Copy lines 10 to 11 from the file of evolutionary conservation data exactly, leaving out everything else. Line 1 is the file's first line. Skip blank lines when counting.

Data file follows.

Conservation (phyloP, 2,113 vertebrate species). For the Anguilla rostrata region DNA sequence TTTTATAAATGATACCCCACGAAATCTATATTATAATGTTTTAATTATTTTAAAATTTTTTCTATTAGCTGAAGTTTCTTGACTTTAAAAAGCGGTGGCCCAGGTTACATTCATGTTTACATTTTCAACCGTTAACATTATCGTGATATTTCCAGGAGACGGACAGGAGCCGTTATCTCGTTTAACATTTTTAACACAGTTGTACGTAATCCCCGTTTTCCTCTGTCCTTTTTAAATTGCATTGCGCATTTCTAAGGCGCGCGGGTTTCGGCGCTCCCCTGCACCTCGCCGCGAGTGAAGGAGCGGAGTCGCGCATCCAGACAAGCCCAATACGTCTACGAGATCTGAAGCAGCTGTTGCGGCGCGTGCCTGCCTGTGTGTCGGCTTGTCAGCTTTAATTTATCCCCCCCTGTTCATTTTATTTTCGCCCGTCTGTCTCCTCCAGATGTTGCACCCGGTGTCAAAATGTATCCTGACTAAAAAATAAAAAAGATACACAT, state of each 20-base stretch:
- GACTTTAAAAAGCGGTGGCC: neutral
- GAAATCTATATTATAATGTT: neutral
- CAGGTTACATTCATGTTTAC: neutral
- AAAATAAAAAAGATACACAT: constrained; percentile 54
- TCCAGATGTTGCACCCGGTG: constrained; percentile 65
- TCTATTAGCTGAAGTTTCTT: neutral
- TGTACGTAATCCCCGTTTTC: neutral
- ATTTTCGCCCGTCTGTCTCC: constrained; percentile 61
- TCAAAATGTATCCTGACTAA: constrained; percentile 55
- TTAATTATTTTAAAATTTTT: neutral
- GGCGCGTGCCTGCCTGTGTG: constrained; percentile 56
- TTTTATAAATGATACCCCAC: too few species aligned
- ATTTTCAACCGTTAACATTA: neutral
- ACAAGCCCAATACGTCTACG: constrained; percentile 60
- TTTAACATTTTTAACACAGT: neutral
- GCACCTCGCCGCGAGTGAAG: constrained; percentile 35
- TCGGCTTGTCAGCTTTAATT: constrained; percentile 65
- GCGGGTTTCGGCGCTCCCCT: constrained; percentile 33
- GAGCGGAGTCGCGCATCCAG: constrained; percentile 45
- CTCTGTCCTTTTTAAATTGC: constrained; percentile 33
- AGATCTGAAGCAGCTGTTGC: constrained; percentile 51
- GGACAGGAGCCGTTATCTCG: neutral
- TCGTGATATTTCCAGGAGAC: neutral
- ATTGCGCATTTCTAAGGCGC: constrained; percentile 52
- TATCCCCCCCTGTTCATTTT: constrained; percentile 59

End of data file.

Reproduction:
- TCAAAATGTATCCTGACTAA: constrained; percentile 55
- TTAATTATTTTAAAATTTTT: neutral